One year into Covid and it has been a pretty terrible year.
Nearly 3 million deaths worldwide, businesses and lives destroyed or severely disrupted. It will take a decade to dig ourselves out of this disaster.
There is, however, a small bright spot amidst the darkness.
Our lives have been changed, and in some small way, for the better, even if that is hard to believe.
Like Scrooge in Dickens’ A Christmas Carol, we have been forced to look at our misspent past and realized, before it is too late, that we can change.
For the past 30 years, or more, my wife and I have pretty much lived on an airplane. Our business demanded it, so we believed; demanded personal appearances, no matter where in the world. So, at the drop of a hat we would be off to spend a month in Kenya or Argentina or Australia or Tennessee for that matter— anywhere really, where there was a deal to be done.
We accumulated millions of frequent flier miles. We had gold card status with many airlines and hotels (because in the field we lived in hotels). And rental cars. And restaurants. Lisa, my wife, was on a first name basis with the ground staff of Virgin, BA and Delta. She knew about their families, their sister who was getting a divorce, their dog. We saw them more often than we saw our friends or family.
Just prior to lockdown, we had spent a month in LA, a month in Kentucky, Wisconsin and Ohio — working. The week before Covid hit, we flew to Amsterdam for a four hour business meeting with a prospective new client. This, we saw as perfectly normal.
Then, Covid. The whole world closed down. There were no more airlines, no more hotels, no more restaurants, and for a while, no more work.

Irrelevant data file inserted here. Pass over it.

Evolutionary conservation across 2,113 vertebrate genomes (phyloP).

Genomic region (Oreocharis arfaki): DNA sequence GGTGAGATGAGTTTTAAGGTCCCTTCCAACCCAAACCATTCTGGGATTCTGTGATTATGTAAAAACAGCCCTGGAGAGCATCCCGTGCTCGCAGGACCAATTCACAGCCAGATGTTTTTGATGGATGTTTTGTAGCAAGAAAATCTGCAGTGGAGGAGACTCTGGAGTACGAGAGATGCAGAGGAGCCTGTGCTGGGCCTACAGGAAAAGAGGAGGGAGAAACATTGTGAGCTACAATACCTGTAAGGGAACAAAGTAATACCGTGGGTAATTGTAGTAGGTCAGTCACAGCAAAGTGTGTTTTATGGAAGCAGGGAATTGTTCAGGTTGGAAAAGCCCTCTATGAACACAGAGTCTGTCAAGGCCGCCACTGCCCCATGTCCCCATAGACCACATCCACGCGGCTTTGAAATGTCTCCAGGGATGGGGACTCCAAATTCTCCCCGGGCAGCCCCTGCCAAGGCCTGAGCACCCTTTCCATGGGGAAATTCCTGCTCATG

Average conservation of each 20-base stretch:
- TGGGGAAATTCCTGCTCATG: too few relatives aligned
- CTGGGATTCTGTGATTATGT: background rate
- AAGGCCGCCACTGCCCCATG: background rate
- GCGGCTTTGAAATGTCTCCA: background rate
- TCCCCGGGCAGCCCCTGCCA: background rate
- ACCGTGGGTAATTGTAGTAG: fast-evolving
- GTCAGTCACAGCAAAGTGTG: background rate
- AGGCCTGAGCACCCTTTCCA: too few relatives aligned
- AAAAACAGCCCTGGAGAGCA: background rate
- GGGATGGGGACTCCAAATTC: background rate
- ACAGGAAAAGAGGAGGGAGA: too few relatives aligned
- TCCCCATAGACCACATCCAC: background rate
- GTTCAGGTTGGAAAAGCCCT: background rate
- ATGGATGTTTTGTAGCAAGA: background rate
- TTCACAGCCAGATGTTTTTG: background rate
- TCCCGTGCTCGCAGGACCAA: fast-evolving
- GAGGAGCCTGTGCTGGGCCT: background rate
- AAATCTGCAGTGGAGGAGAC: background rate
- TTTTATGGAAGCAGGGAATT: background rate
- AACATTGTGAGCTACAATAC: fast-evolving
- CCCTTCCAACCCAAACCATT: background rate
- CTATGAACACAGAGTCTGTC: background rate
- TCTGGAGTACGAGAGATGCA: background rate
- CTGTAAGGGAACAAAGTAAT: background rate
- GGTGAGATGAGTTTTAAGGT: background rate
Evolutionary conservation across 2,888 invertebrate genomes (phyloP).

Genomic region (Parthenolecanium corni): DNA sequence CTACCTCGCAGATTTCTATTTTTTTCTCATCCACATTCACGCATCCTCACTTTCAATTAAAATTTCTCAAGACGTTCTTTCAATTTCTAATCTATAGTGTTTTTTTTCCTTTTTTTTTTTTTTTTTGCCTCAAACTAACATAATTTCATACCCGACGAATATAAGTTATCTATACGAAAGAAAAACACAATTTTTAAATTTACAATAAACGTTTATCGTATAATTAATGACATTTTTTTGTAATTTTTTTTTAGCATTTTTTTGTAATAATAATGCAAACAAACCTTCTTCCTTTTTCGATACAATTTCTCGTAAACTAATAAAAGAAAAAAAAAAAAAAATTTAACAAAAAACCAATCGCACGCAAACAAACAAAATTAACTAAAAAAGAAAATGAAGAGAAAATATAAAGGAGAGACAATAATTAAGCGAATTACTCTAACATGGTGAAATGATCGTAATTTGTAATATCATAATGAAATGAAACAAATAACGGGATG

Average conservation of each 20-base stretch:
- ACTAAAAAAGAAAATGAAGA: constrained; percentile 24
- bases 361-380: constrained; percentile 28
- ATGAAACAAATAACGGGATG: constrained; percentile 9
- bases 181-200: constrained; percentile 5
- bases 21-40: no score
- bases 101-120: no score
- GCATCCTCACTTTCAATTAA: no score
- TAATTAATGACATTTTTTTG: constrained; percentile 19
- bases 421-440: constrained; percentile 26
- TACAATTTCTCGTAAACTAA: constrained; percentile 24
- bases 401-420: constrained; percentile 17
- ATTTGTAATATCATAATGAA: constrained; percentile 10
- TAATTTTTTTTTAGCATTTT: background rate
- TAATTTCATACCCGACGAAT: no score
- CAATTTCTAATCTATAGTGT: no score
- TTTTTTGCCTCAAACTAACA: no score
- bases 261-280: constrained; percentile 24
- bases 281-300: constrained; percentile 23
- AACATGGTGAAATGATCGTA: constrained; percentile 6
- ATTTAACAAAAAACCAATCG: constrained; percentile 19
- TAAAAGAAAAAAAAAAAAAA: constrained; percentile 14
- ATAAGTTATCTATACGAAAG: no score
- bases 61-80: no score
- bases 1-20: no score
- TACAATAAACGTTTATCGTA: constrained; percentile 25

We were lucky.
We were able to transit our entire business to Zoom.
Now, the funny thing is Zoom preceded Covid, but who used it? Even when we were contemplating the trip to Amsterdam, someone had suggested we could just do it as a video conference call.
“Oh no!” I said (idiot that I am), “It’s not the same experience. Do you want this deal or not?”
Four months of dead in the water and we tried Zoom.
In fact, it worked better than in person, for that matter, because everyone is in the front row all the time.
For nine months, from March 8th to December 8, we did not leave our Manhattan apartment. Fifth Avenue was like a bad zombie movie. The streets were empty, the storefronts boarded up.
All the reasons for living in Midtown Manhattan suddenly were gone. No more Michelin star restaurants, no more designer clothing stores on Fifth Avenue. No more theater. No more first run movies. No more anything for that matter. No more even going for walks in the city.
We isolated indoors.
Like everyone else, we wiped down the newspapers and the grocieries that Fresh Direct delivered weekly.
Nine months of never going outside.
In December, we decided to take a risk and fly one way to the UK, gloved and double masked, awash in hand sanitizer; to Britain where we have a second home in a tiny village (population 92) in the English countryside.
The place is like a set for a BBC period drama, except it is real.
Along with rolling green hills, sheep, cows, dogs and friendly neighbors, and village life we have something else — BT Broadband and a mind boggling 1.47 gigabit connection.
Now we are growing our own vegetables.
We can take long walks in the countryside and never see a car. We take the dogs. We occasionally see another person. Occasionally. In Manhattan we would go for a walk in Central Park and see about a million other people doing the same thing.
We even have a pheasant who has moved into our garden who practically eats out of your hand.
We’ve all had the Astra Zeneca jab (as they call vaccinations here), all courtesy of the incredibly well organized NHS.
The Pandemic, at least from here, seems to be winding down. Friends in NY say that restaurants are starting to open. People are returning.
But we are not going back.
And we are not getting on a plane again, at least not for a long time.
Covid has changed our lives, and in some small way, for the better.
It provided an opportunity to stop, to take a pause, to step back and take a look at how we were living our lives; like Scrooge’s visit by the ghost of Christmases past, present and future.
Going forward, we will live a different life.
As Tiny Tim would say, “God bless us, everyone.”